“Our approach to harvesting these energy sources involves exploring innovative materials and technologies which are not typically considered in the building sector,” said Radewych.
“For example, just like solar panels turn light into electricity, piezoelectric materials can convert vibrations and mechanical strain – for example, from people walking – into electricity. Similarly, thermoelectric materials can convert heat flow into electric current.”
Identifying and harvesting the various energy sources a building can produce will ultimately result in a diversified microgrid.
“Our goal is to create as many GEPs (green energy producers) as possible that can easily plug and play into the DC microgrid, eventually empowering people to use these GEPs to create green energy which plugs into the DC microgrid,” said Radewych.
“The end goal is to empower ‘people’ to become green energy producers and to do their part in helping create a greener planet.”
Benefit to occupants
DC microgrids not only add resiliency to a building’s power source, but also stability with relation to cost.
Lytle said solar, wind and batteries are rapidly achieving grid parity in several jurisdictions around North America, which means localized power from these sources will cost the same or less than current utility rates.
“By providing a more efficient integration mechanism for renewables,” he said, “the DC microgrid can enable broader implementation of these cost-effective energy sources, providing access where it may not have been feasible traditionally.”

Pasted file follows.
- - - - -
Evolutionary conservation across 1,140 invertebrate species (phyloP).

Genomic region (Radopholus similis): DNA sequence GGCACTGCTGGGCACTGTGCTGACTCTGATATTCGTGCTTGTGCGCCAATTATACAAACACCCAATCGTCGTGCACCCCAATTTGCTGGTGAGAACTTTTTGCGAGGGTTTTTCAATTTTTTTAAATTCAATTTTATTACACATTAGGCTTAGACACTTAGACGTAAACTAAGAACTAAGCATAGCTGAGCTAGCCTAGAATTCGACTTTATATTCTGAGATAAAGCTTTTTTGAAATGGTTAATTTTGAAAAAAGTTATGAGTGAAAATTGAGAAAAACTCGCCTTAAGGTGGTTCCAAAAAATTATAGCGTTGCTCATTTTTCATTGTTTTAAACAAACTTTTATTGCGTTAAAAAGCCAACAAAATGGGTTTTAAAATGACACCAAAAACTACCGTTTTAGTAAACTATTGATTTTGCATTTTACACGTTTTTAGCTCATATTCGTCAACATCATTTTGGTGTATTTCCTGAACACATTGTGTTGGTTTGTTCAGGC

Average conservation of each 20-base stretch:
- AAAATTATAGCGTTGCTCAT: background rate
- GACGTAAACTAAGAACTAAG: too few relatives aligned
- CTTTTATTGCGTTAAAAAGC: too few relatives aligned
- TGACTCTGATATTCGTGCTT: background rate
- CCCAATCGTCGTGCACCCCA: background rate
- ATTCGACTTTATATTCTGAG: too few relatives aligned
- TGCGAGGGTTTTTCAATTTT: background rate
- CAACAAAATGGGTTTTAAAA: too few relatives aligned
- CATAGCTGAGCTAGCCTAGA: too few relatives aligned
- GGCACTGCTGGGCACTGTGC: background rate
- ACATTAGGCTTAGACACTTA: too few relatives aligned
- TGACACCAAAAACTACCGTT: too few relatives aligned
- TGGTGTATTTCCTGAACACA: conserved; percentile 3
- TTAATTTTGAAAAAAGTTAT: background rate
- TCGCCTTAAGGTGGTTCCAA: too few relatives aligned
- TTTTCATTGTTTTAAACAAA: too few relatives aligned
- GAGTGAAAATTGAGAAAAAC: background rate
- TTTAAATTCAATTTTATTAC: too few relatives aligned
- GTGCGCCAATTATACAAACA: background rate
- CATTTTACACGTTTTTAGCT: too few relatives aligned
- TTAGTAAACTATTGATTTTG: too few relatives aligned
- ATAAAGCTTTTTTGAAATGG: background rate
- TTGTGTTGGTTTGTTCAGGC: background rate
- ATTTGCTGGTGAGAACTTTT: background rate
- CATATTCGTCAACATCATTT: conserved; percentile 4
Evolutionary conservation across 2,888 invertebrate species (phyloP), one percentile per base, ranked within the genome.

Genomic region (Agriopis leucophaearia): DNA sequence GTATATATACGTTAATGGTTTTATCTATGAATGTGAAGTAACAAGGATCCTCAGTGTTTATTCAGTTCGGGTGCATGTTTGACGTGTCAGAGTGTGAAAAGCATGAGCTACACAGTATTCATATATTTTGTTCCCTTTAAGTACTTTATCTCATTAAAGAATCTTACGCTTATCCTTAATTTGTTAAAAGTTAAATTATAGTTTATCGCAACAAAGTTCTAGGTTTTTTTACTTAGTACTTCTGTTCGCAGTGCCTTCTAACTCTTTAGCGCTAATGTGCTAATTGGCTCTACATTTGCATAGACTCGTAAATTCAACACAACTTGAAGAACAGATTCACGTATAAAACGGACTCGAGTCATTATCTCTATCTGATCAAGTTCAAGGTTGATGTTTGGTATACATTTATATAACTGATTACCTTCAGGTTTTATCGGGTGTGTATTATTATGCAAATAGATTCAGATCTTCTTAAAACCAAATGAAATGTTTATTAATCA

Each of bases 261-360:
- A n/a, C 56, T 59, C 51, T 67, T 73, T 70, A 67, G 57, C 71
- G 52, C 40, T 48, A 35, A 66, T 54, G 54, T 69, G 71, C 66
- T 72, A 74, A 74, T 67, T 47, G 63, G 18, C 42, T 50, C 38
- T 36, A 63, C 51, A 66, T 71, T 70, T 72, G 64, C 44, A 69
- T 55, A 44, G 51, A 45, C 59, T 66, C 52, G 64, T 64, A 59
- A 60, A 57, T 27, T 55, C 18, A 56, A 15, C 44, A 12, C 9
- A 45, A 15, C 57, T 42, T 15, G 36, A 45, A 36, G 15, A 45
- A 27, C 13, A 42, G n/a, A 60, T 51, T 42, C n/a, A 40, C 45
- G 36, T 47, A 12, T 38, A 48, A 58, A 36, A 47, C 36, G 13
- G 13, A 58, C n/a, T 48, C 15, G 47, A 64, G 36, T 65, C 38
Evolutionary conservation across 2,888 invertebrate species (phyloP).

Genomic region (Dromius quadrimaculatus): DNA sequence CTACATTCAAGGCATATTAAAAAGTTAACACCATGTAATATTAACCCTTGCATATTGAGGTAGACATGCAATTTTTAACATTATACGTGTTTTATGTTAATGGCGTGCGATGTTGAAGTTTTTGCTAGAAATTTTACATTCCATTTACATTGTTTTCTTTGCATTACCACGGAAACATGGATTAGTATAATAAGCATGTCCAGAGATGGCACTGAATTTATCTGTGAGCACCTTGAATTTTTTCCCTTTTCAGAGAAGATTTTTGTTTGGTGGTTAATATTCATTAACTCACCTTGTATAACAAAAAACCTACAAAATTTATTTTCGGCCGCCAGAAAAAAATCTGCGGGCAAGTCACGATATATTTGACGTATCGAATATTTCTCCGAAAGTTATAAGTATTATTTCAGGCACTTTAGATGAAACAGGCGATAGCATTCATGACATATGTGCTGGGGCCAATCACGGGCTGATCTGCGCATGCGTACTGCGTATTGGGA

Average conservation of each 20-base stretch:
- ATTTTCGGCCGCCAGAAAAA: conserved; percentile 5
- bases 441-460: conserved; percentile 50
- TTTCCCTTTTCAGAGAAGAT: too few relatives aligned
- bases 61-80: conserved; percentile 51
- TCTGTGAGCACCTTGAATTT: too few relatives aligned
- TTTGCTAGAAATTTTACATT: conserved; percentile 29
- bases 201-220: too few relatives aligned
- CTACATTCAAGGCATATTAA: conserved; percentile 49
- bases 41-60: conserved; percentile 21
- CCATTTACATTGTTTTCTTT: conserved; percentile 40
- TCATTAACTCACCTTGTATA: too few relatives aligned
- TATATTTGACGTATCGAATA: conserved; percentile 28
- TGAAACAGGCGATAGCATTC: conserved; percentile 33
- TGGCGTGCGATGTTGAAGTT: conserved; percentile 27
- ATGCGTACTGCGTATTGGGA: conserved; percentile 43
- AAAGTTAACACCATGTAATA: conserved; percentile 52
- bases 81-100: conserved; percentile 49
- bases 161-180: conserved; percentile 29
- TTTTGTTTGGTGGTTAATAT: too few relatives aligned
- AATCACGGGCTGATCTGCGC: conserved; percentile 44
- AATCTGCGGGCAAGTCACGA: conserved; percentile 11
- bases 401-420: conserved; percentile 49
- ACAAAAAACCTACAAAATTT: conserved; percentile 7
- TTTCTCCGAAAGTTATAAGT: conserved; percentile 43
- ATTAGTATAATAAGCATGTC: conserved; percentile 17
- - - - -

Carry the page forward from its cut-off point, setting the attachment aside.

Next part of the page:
Lytle added onsite energy sources provide cost certainty, whereas under the current model, utility rates are expected to rise as the power system grows to meet increasing demand.
Other ways a DC microgrid can help lower costs include peak load shaving and demand response, each of which can include economic incentives from the utility.
“By having a DC microgrid that allows the plug and play of various GEPs, such as the energy bikes and small solar panels that people can install on their balconies of a high-rise residential building,” explained Radewych, “people can create their own green energy, feed this green power into the DC microgrid and then receive a rebate on their electrical bill.”
Lytle and Radewych also pointed to the resiliency of a DC microgrid, saying when a building’s functionality depends on a single source of energy, or single point of failure, there is an inherent lack of resilience.
“In a building microgrid, the system’s resilience increases in proportion to the diversity of energy sources,” said Radewych, who used solar, wind, and batteries as examples, depending on weather and availability.
“The more diverse these sources are, the less likely we are to lose them all at any given time. We may not be able to run a factory in a grid outage, but we can ensure the occupants have the essential services they need.”
Based in Toronto, WZMH has planned and designed projects in Canada and overseas for more than 50 years.
Encompassing all aspects of the architectural process, WZMH has worked on interiors, master planning and sustainable designs.
Radewych joined WZMH in 1995, becoming a principal of the firm in 2007. With a bachelor of technology in architectural science from Ryerson, he has led some of WZMH’s largest projects in Canada and abroad.